Sunday, December 15, 2013

The richest man in the world

I’m a Minnesota native, and have somehow managed to retain a bit of my Minnesota “accent” more than 30 years after I’ve moved out of the “North Star State”.

If you’re not familiar with the Minnesota accent, the clip below will give you an idea what it sounds like:

let’s watch Fargo again

As I’ve done research on my native state over the years, I learned that the early fortunes in Minnesota were made from three industries - lumbering, mining, and farming.

Later, fortunes were created in the new industries of grain milling and railroads. The fortune that James J. Hill amassed from his railroad business (estimated to be $2.5 billion in today’s dollars) eventually was used for numerous charitable causes, and he was a major contributor to the St. Paul Seminary, Macalester College, Hamline University, the University of St. Thomas, Carleton College, and the high school that I graduated from, Mary T. Hill High School, which was named after his wife.

Most people would consider Mr. Hill to be the richest person from Minnesota (he was born in Ontario, but died in St. Paul) but the richest Minnesota native is a man who was born on this date in Minneapolis in 1892, and he looked like this:

If you think that he looks like Ebeneezer Scrooge, you’re right, because the picture that you see above IS a picture of a man who portrayed Ebeneezer Scrooge in a movie long ago.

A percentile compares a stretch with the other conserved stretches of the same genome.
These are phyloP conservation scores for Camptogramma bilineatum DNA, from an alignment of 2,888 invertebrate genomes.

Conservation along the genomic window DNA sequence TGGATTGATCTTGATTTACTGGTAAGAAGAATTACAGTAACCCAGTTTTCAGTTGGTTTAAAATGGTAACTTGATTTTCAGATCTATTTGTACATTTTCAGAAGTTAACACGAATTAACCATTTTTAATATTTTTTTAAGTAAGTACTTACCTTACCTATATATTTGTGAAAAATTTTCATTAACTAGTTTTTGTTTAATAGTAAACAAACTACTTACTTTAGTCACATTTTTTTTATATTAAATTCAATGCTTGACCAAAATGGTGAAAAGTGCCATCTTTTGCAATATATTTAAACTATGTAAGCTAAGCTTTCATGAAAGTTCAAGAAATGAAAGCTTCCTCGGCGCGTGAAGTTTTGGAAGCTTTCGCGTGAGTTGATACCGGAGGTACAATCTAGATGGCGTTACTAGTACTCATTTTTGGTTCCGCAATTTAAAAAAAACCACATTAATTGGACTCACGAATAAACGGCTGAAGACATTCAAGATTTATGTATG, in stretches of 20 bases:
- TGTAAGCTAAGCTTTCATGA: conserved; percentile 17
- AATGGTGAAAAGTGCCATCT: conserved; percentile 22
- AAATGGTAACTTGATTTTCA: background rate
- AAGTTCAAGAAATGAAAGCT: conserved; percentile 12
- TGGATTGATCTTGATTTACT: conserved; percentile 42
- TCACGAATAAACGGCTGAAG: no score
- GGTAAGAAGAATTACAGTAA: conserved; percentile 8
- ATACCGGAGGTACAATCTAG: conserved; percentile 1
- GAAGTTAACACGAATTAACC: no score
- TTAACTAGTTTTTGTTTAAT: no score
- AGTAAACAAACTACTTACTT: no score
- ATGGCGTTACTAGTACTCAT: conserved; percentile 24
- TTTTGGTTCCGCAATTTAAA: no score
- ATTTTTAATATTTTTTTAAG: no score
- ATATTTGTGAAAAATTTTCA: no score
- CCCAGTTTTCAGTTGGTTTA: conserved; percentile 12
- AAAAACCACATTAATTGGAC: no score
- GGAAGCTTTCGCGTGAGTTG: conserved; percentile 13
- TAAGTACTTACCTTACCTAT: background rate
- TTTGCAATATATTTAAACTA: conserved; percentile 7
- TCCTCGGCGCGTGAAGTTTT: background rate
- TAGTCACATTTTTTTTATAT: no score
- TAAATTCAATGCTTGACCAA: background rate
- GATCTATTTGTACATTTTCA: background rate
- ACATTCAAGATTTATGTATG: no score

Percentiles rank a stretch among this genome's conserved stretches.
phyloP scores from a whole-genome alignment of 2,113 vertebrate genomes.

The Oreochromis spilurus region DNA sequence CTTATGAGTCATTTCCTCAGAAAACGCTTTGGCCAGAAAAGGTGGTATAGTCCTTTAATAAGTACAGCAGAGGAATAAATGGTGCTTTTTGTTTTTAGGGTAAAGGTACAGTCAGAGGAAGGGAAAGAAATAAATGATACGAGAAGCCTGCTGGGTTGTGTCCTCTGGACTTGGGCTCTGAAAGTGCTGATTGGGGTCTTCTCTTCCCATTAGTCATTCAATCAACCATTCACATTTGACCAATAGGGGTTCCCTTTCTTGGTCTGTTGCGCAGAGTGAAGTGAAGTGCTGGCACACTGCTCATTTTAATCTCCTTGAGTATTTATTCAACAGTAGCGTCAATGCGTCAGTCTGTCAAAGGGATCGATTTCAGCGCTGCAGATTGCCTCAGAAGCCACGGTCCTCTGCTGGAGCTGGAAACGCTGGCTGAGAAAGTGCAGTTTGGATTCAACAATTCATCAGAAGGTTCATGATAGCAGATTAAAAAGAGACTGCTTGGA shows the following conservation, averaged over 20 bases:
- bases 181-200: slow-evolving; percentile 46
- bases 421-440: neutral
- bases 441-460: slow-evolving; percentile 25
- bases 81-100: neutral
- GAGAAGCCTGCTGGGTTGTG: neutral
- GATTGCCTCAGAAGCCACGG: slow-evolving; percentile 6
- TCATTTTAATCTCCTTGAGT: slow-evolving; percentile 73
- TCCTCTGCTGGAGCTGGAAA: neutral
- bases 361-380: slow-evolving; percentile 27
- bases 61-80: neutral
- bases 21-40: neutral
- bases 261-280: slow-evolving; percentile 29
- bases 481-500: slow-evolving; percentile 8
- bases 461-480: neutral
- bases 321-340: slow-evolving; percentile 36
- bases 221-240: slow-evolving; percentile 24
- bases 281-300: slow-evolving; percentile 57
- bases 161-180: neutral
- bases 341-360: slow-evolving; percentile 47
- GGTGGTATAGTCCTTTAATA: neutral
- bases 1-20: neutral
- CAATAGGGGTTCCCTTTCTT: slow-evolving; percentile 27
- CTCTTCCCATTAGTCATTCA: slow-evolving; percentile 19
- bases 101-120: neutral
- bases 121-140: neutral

However, the man in question looks like the picture below, and I think that you’ll agree that he bears a striking resemblance to Ebeneezer Scrooge. In addition, his charitable instincts were on a par with the miser featured in the Dickens tale, “A Christmas Carol”, so he probably wasn’t much fun to be around.

Young Jean Paul followed his father into the fledgling oil business, and he made his first million in the summer of 1916, when he was 24 years old. Due to his reputation as a playboy (he was married and divorced five times) his father left him only a small portion of his sizable estate, but the young oil man eventually buckled down, and became VERY successful. In 1949, he bought land near the border of Kuwait and Saudi Arabia, where oil had never been discovered, and spent 4 years and $30,000,000 exploring the site. Ultimately, his gamble paid off. He was the first person in the world to achieve a net worth of $1 billion, and the Guinness Book of Records named him the richest man in the world in 1966. At the time of his death, in 1976, he was worth approximately $2 billion ($8.2 billion in 2012 dollars).

His reputation as a miser was cemented by the fact that he installed a coin box telephone in his London mansion (pictured below),

and was further confirmed when he initially refused to pay any ransom when his grandson was kidnapped in Rome in 1973. Although he eventually DID pay a ransom, it was less than his grandson’s captors wanted, and he only gave them $2.2 million - the maximum amount that would be tax deductible.

In spite of his reputation as a miser, his vast fortune eventually came to benefit the rest of us, which includes me.

He became a collector of art and antiquities, which became the basis for the museum that was named after him. At the time of his death, the museum received $661,000 from his estate ($2.7 billion in 2012 dollars). The museum is governed by a trust that he established in 1953, and it is now the richest art institution in the world. The trust also governs his research institute and his conservation institute.

It’s now been more than a year since my family and I visited his museum in California, but until yesterday, I was totally unaware of the fact that J. Paul Getty and I were born in the same state.

And that’s the rest of the story.

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